It was a good Thanksgiving. I believe holidays reveal yourself to you just as relationships are mirrors. I found myself doing rounds of breath for each of the Thanksgivings I have had in my life. Feeling them in my body as I chopped and mixed. I am teaching a restorative class tonight and think I am going to offer that idea. To feel connected to your whole life, to who you have been, who you are and what you value. I believe in not avoiding those things, even if it means remembering the harder years of loss, pain and discovery.

I hope your Thanksgiving was like Thanksgiving. I would LOVE to know what makes Thanksgiving to people. I never have gotten many commenters on FS but, man, it would be nice. Signing off now…. Love, Little Red Zen

4 thoughts on ““Not At All Like Thanksgiving”

  1. Thanksgiving for me begins the night before. We attend a church service, packed with those who want to come and offer thanks for the year’s blessings. It is in the moments of worship music and quiet reflection that I revisit all the beautiful things my life. The people I love, relationships restored – and those left behind, jobs…a ridiculously comfortable bed. It centers me and gives me peace. Then we head home and I am ready for the preparations, busyness, and visitors of the next day. The message Wednesday evening was on developing excellence at gratitude. I am hoping to work on that this year, and continue with a heart of thanksgiving and the sense of peace that always seems to tag along ❤️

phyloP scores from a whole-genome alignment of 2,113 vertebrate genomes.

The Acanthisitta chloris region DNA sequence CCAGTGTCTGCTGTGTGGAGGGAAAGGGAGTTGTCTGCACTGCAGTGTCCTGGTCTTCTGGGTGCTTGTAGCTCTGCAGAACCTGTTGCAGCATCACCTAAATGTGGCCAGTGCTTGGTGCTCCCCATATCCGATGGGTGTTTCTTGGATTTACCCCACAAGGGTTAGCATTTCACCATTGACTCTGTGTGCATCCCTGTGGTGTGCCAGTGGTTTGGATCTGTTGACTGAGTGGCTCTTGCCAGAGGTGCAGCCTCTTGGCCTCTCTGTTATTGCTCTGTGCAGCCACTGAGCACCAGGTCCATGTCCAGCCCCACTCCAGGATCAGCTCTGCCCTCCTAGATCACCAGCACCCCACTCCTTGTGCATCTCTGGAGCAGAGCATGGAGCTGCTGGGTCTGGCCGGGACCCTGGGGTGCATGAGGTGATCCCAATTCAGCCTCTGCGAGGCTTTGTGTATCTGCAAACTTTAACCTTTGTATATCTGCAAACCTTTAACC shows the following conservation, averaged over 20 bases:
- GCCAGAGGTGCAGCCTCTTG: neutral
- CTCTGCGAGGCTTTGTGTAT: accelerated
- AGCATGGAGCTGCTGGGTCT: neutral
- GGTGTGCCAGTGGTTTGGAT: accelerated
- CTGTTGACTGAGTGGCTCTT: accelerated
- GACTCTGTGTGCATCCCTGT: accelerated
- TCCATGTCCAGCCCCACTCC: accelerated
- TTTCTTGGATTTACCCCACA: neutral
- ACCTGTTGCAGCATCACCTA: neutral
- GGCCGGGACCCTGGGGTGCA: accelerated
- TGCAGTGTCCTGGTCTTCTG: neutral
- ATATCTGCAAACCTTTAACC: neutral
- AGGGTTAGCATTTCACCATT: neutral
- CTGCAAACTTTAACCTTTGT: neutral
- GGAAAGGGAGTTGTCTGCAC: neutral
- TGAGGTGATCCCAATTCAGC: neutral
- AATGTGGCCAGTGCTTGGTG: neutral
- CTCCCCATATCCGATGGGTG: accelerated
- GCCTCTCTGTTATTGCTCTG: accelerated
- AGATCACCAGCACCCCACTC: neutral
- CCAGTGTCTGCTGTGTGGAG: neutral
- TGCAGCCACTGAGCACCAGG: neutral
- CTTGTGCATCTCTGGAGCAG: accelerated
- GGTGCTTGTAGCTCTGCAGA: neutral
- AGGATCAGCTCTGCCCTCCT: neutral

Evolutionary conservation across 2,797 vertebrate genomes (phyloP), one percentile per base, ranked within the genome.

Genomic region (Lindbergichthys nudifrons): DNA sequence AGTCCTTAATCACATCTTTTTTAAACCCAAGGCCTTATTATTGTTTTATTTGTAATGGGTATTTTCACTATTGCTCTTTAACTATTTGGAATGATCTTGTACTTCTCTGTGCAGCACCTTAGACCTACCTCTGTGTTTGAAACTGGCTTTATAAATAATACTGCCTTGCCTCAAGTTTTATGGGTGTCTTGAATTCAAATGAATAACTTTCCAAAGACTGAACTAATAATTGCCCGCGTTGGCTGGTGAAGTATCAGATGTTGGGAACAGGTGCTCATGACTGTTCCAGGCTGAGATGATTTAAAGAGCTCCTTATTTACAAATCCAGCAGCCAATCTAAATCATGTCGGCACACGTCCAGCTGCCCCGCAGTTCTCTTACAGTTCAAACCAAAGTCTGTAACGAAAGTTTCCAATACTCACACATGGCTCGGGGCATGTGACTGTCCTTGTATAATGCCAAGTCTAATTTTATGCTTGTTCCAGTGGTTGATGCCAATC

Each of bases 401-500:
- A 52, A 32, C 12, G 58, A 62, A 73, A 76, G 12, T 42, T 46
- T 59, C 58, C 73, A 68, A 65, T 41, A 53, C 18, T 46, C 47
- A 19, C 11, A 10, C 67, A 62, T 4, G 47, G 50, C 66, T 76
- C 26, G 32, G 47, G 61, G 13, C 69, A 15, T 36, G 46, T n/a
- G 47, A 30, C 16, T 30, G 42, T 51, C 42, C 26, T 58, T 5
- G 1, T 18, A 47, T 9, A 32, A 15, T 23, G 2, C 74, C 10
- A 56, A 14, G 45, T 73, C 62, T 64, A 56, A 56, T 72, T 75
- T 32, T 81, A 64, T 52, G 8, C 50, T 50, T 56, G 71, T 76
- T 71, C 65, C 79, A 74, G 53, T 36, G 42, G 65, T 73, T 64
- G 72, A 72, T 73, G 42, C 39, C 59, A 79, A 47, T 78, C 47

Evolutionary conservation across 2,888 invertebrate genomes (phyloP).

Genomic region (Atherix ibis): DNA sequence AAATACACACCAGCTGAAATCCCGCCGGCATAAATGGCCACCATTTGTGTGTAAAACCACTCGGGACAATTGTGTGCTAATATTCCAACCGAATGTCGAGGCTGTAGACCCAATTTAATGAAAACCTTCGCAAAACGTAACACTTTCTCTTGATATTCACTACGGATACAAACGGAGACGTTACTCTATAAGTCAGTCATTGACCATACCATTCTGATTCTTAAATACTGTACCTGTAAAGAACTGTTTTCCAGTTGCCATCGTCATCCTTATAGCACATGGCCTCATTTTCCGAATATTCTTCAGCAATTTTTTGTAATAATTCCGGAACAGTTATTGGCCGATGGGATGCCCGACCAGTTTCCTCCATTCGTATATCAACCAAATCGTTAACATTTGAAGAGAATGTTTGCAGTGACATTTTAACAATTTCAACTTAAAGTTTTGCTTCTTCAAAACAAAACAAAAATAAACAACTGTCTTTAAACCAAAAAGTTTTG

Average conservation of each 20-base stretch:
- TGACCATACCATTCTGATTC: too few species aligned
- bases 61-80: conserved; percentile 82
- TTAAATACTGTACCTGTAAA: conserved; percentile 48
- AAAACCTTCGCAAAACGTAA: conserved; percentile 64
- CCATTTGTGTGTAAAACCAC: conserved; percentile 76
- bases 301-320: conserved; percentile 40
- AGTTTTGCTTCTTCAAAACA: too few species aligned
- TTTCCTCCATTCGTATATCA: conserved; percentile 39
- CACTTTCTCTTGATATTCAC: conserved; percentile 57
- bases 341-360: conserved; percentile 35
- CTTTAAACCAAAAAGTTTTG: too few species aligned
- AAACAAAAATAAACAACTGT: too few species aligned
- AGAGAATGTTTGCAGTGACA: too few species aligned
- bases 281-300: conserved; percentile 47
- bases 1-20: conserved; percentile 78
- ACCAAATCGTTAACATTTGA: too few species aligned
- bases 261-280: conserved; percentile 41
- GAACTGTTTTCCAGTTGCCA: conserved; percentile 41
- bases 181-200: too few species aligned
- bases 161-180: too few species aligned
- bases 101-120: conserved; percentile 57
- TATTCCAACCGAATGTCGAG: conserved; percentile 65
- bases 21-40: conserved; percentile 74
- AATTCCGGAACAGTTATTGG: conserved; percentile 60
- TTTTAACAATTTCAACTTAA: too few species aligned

1. Oh my gosh… I love all of this so much. I have been noticing developing gratitude lately, in my home, has meant extending our ideas of generosity: what is generous and what we have to be generous with… Gratitude comes from recognizing what you have, if you feel you have little – your gratitude may be more trite feeling. If we feel we have much – if we are creative with our understanding of what we have to offer and feel abundant in that – amazing how much more gratitude may be in our life.

  2. Growing up in a split family, Thanksgiving has always been going from place to place, spending just enough time to make appearances. My husband did the same. So now that we are together, we are trying to figure out what holidays look and feel like. We are trying to avoid exhaustion and burnout…we haven’t yet lol. I appreciate you sharing your journey of creating new traditions. It reminds me that we have choice and agency in all of this. Much love to you and your family, Erin.

    1. I have the chills reading this! I am so thankful you shared. Feeling settled on a day of reprieve, of giving thanks, of connection seems to be the key to allowing the day its magic. Yet, our culture is so geared to spend, burn, see – all under the guise of “share”. Wild. I try not to get heavy minded about the way the world is but remember exactly what you have written: we have agency. This year? I chose not to go to where the bustle was. I had to process that decision and know no transition is ever going to be without its bumps and surprises. It is through the wilderness we arrive to the promised land :)